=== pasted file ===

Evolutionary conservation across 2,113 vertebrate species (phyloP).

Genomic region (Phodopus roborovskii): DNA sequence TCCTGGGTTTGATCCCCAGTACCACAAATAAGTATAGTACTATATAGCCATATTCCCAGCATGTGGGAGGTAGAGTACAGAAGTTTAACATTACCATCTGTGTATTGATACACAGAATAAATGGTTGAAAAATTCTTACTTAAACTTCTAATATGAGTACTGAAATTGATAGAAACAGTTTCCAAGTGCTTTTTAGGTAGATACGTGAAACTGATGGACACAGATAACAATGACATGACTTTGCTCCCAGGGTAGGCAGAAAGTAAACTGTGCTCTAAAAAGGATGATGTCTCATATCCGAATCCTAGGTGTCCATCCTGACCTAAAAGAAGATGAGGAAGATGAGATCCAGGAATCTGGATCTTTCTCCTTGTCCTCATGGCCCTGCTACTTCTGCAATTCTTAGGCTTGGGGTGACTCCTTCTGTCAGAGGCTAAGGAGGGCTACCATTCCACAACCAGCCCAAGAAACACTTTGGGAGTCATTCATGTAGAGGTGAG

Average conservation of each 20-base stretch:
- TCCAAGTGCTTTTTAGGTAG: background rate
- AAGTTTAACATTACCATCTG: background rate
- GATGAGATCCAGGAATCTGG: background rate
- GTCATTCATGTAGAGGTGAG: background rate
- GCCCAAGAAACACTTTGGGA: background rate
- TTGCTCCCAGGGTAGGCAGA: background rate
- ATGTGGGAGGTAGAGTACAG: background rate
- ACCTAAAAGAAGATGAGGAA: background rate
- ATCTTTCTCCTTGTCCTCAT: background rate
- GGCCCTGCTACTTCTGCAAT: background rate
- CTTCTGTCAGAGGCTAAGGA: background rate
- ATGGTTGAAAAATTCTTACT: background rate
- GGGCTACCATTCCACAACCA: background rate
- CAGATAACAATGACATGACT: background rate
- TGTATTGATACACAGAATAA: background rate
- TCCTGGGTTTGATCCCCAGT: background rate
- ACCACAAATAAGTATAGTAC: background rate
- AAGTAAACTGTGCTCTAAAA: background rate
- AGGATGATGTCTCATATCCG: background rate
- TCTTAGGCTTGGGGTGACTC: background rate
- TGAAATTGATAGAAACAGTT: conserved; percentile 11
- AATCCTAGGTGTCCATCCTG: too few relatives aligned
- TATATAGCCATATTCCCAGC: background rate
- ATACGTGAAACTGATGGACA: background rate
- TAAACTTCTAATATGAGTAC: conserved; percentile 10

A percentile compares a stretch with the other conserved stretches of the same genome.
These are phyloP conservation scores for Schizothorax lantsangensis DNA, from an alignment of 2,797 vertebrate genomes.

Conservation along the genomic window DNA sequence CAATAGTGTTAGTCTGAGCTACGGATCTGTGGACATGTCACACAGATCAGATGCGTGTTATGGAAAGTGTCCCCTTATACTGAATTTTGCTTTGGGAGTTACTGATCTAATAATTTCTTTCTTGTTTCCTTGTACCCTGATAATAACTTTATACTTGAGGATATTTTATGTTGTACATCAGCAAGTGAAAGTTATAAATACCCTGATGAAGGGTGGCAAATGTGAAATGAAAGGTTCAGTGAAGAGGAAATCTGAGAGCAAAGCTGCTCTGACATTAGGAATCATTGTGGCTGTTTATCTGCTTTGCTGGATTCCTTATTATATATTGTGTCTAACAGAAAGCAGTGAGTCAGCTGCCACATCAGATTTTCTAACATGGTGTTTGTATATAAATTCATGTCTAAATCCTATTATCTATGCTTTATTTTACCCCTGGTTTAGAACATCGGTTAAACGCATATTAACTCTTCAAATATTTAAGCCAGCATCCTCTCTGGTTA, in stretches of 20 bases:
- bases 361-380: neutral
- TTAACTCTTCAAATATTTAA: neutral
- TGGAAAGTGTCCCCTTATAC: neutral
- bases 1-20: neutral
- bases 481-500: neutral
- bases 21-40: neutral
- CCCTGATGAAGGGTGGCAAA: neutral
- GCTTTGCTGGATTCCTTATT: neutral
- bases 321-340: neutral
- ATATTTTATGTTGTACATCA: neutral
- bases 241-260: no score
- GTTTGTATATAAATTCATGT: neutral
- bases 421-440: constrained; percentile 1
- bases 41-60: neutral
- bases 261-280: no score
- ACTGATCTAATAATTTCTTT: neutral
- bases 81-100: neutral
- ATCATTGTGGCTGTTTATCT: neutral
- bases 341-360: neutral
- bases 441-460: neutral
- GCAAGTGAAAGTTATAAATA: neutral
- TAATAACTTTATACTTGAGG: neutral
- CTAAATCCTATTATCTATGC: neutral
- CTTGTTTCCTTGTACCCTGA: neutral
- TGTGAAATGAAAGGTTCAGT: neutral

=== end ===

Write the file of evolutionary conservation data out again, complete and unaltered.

Evolutionary conservation across 2,113 vertebrate species (phyloP).

Genomic region (Phodopus roborovskii): DNA sequence TCCTGGGTTTGATCCCCAGTACCACAAATAAGTATAGTACTATATAGCCATATTCCCAGCATGTGGGAGGTAGAGTACAGAAGTTTAACATTACCATCTGTGTATTGATACACAGAATAAATGGTTGAAAAATTCTTACTTAAACTTCTAATATGAGTACTGAAATTGATAGAAACAGTTTCCAAGTGCTTTTTAGGTAGATACGTGAAACTGATGGACACAGATAACAATGACATGACTTTGCTCCCAGGGTAGGCAGAAAGTAAACTGTGCTCTAAAAAGGATGATGTCTCATATCCGAATCCTAGGTGTCCATCCTGACCTAAAAGAAGATGAGGAAGATGAGATCCAGGAATCTGGATCTTTCTCCTTGTCCTCATGGCCCTGCTACTTCTGCAATTCTTAGGCTTGGGGTGACTCCTTCTGTCAGAGGCTAAGGAGGGCTACCATTCCACAACCAGCCCAAGAAACACTTTGGGAGTCATTCATGTAGAGGTGAG

Average conservation of each 20-base stretch:
- TCCAAGTGCTTTTTAGGTAG: background rate
- AAGTTTAACATTACCATCTG: background rate
- GATGAGATCCAGGAATCTGG: background rate
- GTCATTCATGTAGAGGTGAG: background rate
- GCCCAAGAAACACTTTGGGA: background rate
- TTGCTCCCAGGGTAGGCAGA: background rate
- ATGTGGGAGGTAGAGTACAG: background rate
- ACCTAAAAGAAGATGAGGAA: background rate
- ATCTTTCTCCTTGTCCTCAT: background rate
- GGCCCTGCTACTTCTGCAAT: background rate
- CTTCTGTCAGAGGCTAAGGA: background rate
- ATGGTTGAAAAATTCTTACT: background rate
- GGGCTACCATTCCACAACCA: background rate
- CAGATAACAATGACATGACT: background rate
- TGTATTGATACACAGAATAA: background rate
- TCCTGGGTTTGATCCCCAGT: background rate
- ACCACAAATAAGTATAGTAC: background rate
- AAGTAAACTGTGCTCTAAAA: background rate
- AGGATGATGTCTCATATCCG: background rate
- TCTTAGGCTTGGGGTGACTC: background rate
- TGAAATTGATAGAAACAGTT: conserved; percentile 11
- AATCCTAGGTGTCCATCCTG: too few relatives aligned
- TATATAGCCATATTCCCAGC: background rate
- ATACGTGAAACTGATGGACA: background rate
- TAAACTTCTAATATGAGTAC: conserved; percentile 10

A percentile compares a stretch with the other conserved stretches of the same genome.
These are phyloP conservation scores for Schizothorax lantsangensis DNA, from an alignment of 2,797 vertebrate genomes.

Conservation along the genomic window DNA sequence CAATAGTGTTAGTCTGAGCTACGGATCTGTGGACATGTCACACAGATCAGATGCGTGTTATGGAAAGTGTCCCCTTATACTGAATTTTGCTTTGGGAGTTACTGATCTAATAATTTCTTTCTTGTTTCCTTGTACCCTGATAATAACTTTATACTTGAGGATATTTTATGTTGTACATCAGCAAGTGAAAGTTATAAATACCCTGATGAAGGGTGGCAAATGTGAAATGAAAGGTTCAGTGAAGAGGAAATCTGAGAGCAAAGCTGCTCTGACATTAGGAATCATTGTGGCTGTTTATCTGCTTTGCTGGATTCCTTATTATATATTGTGTCTAACAGAAAGCAGTGAGTCAGCTGCCACATCAGATTTTCTAACATGGTGTTTGTATATAAATTCATGTCTAAATCCTATTATCTATGCTTTATTTTACCCCTGGTTTAGAACATCGGTTAAACGCATATTAACTCTTCAAATATTTAAGCCAGCATCCTCTCTGGTTA, in stretches of 20 bases:
- bases 361-380: neutral
- TTAACTCTTCAAATATTTAA: neutral
- TGGAAAGTGTCCCCTTATAC: neutral
- bases 1-20: neutral
- bases 481-500: neutral
- bases 21-40: neutral
- CCCTGATGAAGGGTGGCAAA: neutral
- GCTTTGCTGGATTCCTTATT: neutral
- bases 321-340: neutral
- ATATTTTATGTTGTACATCA: neutral
- bases 241-260: no score
- GTTTGTATATAAATTCATGT: neutral
- bases 421-440: constrained; percentile 1
- bases 41-60: neutral
- bases 261-280: no score
- ACTGATCTAATAATTTCTTT: neutral
- bases 81-100: neutral
- ATCATTGTGGCTGTTTATCT: neutral
- bases 341-360: neutral
- bases 441-460: neutral
- GCAAGTGAAAGTTATAAATA: neutral
- TAATAACTTTATACTTGAGG: neutral
- CTAAATCCTATTATCTATGC: neutral
- CTTGTTTCCTTGTACCCTGA: neutral
- TGTGAAATGAAAGGTTCAGT: neutral